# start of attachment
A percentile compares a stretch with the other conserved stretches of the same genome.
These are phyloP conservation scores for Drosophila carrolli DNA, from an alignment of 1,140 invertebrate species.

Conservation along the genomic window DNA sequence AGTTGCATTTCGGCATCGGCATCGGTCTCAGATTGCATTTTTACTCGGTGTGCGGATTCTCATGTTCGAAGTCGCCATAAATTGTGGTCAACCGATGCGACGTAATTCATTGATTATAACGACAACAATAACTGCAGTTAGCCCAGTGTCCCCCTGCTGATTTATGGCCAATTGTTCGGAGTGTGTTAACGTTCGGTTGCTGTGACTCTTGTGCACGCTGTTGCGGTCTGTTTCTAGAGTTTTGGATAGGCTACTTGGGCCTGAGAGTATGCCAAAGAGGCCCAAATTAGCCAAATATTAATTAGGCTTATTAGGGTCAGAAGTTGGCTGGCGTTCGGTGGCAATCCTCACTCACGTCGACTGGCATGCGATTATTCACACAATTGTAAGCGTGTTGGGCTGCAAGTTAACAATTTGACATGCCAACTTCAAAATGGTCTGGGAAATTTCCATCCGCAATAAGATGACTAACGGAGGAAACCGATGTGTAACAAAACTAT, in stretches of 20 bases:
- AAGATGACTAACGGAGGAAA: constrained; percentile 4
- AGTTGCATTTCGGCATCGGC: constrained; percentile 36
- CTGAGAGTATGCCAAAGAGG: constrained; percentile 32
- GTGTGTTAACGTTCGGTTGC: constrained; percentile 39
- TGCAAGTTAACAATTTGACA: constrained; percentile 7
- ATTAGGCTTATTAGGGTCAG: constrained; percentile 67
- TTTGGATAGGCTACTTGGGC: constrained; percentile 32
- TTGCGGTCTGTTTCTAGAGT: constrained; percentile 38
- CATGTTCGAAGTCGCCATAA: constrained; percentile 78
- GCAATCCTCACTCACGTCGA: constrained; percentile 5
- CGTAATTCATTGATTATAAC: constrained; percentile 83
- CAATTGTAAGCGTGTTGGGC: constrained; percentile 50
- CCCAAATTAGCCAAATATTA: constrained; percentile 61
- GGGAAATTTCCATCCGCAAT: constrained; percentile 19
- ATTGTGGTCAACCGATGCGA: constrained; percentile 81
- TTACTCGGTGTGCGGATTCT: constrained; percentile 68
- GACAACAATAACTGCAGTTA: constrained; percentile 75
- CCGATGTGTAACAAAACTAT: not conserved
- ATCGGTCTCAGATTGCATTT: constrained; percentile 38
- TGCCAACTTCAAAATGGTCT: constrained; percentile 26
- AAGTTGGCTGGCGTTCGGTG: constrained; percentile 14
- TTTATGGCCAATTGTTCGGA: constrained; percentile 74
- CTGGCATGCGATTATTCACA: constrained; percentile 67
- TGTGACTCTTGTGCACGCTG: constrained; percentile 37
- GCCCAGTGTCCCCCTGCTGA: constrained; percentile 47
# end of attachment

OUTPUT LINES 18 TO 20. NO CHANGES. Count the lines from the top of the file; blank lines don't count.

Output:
- ATTGTGGTCAACCGATGCGA: constrained; percentile 81
- TTACTCGGTGTGCGGATTCT: constrained; percentile 68
- GACAACAATAACTGCAGTTA: constrained; percentile 75